Two tenth graders from North Lake Early College will spend their junior year in Germany living with host families, studying the language, exploring select cities and historical sites and learning about the culture. They’ll take part in seminars, visit Germany’s parliament – the Bundestag – and meet with U.S. and German government officials as “citizen diplomats.”
Jackie Carranza and Analiese Ayala Henderson were each awarded scholarships through the prestigious Congress-Bundestag Youth Exchange (CBYX), a program jointly funded by the U.S. and German governments to provide scholarships to high school students who want to experience another culture and learn a language through full immersion.
“This scholarship is invaluable,” said Gio Macías, the teens’ German teacher at North Lake. “It’s a wonderful opportunity because a lot of our students don’t get the opportunity to leave the state, much less the country. For them to get the chance to study in a brand-new culture and broaden their perspectives is really awesome. They’ll become fluent in another language, and that’s going to give them countless opportunities when they return to the states, when they apply for a job or whatever they choose to do after school.”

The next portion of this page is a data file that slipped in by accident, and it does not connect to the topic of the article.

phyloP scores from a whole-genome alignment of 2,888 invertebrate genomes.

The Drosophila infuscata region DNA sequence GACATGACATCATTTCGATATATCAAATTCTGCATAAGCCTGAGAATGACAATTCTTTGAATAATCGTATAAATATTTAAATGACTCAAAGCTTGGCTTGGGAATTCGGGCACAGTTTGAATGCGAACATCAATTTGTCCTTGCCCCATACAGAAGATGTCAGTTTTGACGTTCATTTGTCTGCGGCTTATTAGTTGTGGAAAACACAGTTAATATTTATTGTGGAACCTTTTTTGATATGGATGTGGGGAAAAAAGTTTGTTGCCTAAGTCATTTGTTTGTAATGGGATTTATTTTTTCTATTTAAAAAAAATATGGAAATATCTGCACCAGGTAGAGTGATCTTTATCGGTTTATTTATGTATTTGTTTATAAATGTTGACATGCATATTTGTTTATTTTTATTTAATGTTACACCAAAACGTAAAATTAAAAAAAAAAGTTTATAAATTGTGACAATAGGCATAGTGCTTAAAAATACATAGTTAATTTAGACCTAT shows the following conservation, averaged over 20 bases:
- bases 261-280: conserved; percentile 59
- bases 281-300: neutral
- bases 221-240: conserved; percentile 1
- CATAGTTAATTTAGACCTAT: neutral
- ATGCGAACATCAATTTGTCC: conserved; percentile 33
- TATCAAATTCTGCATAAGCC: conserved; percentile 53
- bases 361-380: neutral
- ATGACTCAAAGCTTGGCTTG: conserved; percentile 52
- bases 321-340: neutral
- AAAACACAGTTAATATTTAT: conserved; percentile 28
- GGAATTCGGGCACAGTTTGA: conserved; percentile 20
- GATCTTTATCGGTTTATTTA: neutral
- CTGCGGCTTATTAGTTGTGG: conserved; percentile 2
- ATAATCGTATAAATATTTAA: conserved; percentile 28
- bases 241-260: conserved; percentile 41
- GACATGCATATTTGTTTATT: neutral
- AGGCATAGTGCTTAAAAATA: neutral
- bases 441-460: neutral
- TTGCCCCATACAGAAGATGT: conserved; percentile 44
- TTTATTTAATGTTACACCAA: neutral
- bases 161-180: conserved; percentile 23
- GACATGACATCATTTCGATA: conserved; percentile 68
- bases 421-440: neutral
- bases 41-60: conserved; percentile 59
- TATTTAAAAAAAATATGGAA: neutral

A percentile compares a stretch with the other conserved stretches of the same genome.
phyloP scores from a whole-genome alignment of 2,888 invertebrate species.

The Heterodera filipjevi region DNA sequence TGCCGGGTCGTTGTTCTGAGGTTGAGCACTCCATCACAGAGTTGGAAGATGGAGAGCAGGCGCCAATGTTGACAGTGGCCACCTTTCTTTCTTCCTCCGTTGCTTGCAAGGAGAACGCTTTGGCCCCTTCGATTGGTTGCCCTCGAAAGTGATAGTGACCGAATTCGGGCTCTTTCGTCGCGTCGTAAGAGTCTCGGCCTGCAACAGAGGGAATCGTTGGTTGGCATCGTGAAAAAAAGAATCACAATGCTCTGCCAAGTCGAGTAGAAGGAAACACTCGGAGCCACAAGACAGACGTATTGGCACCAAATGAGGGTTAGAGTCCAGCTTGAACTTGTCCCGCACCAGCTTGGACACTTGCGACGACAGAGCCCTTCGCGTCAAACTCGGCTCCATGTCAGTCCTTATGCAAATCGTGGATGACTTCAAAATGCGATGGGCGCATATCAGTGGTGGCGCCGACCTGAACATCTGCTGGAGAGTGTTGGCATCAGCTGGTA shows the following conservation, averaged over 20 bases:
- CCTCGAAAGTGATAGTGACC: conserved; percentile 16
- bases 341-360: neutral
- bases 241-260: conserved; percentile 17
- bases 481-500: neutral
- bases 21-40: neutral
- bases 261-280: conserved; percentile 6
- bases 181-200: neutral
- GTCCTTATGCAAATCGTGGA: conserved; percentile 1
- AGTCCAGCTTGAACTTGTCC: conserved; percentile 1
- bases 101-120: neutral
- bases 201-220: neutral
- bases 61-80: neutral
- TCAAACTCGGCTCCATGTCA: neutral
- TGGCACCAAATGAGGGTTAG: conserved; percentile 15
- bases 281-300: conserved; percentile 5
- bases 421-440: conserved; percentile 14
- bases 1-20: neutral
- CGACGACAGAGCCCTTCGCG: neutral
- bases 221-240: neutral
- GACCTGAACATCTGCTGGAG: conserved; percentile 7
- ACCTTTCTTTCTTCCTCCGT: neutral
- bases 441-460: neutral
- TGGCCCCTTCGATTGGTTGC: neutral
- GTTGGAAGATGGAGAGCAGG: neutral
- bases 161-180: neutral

Students were required to write essays and participate in interviews to gain acceptance to the highly competitive program, which in recent years has had an admission rate of less than 2 percent.
“I’m still processing it,” Jackie said. Having taken two semesters of German in high school, she said she’s grown to have a great appreciation of the culture and the language. “I’m happy to have the opportunity to learn more about the culture, especially through such a positive program. I’m looking forward to the group events. I want to hear about other people’s experiences and about Germany as a whole.”
Analiese said she applied for the program “for the opportunity to leave my hometown and experience a new culture. I’m most looking forward to becoming fluent in German. It’s very exciting. I would tell other students thinking of applying to a program such as this one to just go for it, even if you don’t think you’ll get in, because you only live once.”
The two students’ accomplishment is quite rare, said Dr. Amy Anderton, director of Dallas ISD’s World Languages department. “In 34 years of working in the German teaching field, I have never seen two people from the same district, and certainly from the same school, get this award. It’s pretty unheard of.” Anderton’s daughter, Alina McSpadden, was a recipient of the scholarship two years ago and is now a freshman at UT Arlington studying Critical Languages and International Studies with emphasis in German.
In Texas, the CBYX program is implemented by CIEE, a nonprofit study abroad and intercultural exchange organization. The goal is to give young people ages 15-18 a firsthand experience of the importance of international friendship and cooperation.